Written by Margaret Badore
This article is the first of a series examining the risks associated with spray polyurethane foam.
When Keri Rimel’s husband first came down with respiratory symptoms, he wasn’t sure what caused them. He had a sore throat, congested sinuses and runny eyes.g
The day before, he had visited the construction site of their new home, where a contractor was installing spray polyurethane foam insulation. He and the architect were in the same room as the installer. “He didn’t think anything of it,” said Keri Rimel.
Their house in Austin, Texas, was a new build. They had chosen Demilec’s Sealection 500 spray foam as the only insulation, and it filled every exterior wall cavity of the structure and the roof. Whenever he went back into the house, his symptoms would return.
“As soon as I went into the house, the smell would be overwhelming and my throat would clog up.”
Keri experienced symptoms herself when she visited the house. “As soon as I went into the house, the smell would be overwhelming and my throat would clog up,” she said. “I would get chest pain on the left side of my chest. That always happened.”
Spray foam is often touted as a green building material because of its high insulation value and tight seal, which can make homes more energy efficient. The American Resource and Recovery Act of 2009 promoted spray foam as a source of green jobs that provides energy efficiency. According to the industry group Spray Foam Coalition, sales increased 29 percent from the first half of 2010 to the first half of 2012. Another industry report predicts spray foam sales to increase by 15 percent annually.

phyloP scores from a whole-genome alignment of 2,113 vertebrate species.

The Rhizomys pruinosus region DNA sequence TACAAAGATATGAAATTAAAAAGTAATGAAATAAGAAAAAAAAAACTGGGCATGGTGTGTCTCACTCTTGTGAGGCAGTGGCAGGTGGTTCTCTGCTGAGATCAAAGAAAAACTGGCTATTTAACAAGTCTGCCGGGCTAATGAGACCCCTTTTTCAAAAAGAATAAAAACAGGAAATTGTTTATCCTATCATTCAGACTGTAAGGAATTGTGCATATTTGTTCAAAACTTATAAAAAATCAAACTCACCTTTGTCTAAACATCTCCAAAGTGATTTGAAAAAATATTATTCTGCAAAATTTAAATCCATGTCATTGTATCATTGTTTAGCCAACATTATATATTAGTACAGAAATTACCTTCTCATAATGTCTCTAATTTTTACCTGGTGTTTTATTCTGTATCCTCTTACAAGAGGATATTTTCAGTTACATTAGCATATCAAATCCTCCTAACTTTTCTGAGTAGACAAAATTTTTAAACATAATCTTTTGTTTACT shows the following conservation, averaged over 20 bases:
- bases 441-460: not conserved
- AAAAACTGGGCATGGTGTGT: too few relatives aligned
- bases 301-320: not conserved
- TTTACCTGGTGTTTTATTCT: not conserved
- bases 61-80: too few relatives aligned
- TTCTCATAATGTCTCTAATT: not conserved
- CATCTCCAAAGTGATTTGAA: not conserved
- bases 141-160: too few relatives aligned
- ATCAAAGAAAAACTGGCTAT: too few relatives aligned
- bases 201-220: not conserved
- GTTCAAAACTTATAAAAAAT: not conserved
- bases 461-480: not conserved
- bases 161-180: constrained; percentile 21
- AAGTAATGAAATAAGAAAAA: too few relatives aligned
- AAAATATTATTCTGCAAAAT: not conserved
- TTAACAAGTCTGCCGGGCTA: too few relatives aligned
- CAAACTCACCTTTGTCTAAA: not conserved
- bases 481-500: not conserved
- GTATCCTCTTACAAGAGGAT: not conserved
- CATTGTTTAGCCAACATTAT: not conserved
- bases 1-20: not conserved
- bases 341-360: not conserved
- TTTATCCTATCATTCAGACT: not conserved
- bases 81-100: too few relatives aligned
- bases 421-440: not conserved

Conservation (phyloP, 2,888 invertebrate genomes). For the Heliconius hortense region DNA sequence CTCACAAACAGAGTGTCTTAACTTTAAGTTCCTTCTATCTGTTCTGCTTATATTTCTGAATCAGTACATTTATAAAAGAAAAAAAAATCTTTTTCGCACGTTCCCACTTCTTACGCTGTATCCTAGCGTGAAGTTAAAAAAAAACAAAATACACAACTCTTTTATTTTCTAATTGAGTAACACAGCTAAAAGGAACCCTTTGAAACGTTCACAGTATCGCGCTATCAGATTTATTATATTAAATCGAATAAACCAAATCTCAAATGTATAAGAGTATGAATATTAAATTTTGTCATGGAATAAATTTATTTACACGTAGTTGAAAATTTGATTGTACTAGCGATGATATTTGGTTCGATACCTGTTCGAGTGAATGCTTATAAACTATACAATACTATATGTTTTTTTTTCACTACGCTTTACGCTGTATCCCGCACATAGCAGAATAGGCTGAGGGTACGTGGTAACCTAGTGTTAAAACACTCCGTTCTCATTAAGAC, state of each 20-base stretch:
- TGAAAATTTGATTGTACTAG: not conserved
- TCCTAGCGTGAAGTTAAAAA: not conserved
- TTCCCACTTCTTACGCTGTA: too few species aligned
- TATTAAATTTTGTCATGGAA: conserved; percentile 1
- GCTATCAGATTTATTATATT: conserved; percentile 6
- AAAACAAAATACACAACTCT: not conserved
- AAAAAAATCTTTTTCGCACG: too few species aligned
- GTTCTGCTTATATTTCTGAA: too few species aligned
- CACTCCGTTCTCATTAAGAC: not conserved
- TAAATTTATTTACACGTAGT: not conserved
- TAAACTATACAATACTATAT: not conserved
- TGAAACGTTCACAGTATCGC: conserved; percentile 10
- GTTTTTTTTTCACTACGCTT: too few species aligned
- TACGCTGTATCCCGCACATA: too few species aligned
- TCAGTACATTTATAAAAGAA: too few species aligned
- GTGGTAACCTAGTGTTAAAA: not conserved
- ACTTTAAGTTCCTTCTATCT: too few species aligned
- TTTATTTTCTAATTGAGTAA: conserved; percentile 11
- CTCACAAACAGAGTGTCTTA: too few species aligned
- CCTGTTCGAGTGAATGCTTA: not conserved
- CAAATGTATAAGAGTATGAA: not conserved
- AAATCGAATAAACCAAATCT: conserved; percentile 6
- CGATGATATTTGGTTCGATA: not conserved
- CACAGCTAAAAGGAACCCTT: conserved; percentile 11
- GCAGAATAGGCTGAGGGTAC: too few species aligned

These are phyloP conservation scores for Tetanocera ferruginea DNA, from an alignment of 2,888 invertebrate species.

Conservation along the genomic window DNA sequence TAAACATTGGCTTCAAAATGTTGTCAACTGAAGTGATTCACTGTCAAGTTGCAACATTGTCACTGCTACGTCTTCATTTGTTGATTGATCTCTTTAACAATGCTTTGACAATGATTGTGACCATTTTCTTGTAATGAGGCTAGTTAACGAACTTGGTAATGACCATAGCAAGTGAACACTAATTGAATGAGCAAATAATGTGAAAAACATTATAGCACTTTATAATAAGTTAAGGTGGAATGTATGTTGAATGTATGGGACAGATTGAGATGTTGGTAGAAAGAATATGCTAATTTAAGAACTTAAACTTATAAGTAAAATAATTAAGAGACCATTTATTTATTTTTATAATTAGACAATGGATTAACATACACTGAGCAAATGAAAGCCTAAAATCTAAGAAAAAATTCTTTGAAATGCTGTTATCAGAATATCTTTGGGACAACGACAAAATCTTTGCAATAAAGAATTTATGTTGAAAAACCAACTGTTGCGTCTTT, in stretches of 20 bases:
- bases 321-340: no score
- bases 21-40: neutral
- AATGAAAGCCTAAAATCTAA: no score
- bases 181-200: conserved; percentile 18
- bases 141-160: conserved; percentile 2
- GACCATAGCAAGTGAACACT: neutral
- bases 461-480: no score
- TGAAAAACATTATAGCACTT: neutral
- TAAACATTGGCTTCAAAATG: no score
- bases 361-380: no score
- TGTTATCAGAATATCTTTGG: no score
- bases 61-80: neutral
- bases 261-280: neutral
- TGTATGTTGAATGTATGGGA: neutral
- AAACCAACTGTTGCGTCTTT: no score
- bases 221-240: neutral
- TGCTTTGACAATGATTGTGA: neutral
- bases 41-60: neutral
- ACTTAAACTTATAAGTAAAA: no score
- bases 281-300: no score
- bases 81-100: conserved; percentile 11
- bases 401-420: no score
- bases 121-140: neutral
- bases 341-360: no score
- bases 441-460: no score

Yet as more homes and buildings are insulated with spray foam, a growing number of consumer advocates and green builders are concerned about the growing use of a product made from a number of toxic components. At the same time, homeowners around the U.S. are reporting serious health issues following the installation of spray foam or moving into a new home insulated with spray foam.
Spray foam insulation is produced during installation by mixing two liquid chemical components, referred to as “Side A” and “Side B.” The liquid is then applied to the wall or ceiling with a spray gun, where it reacts and expands. Although there are toxicants in both Side A and Side B and installers are instructed to wear full body haz-mat suits, spray foam manufacturers say the final “cured” product is inert.
“The products are safe, There are no issues. The products become inert. There’s no long term effect and we have over 25 plus years of history in this marketplace.”
“We do standard [Volatile Organic Compound] analysis on all of the products that go to market,” said Robert Naini, the chief operating officer of Demilec, one of the largest manufactures of spray foam. “It’s lab testing done as part of our procedures.” Volatile Organic Compounds (VOCs) are chemicals with negative health effects that off-gas from a variety of solid or liquid products. Naini said that all of their products meet several established guidelines for low-emissions products, including LEED standards, standards set by the California Department of Public Health, and GreenGuard certification.
“The products are safe,” said Naini. “There’s no issues. The products become inert. There’s no long term effect and we have over 25 plus years of history in this marketplace.”
Photo Credit: Justin Filip
Disclaimer: The views expressed above are solely those of the author and may
not reflect those of
Care2, Inc., its employees or advertisers.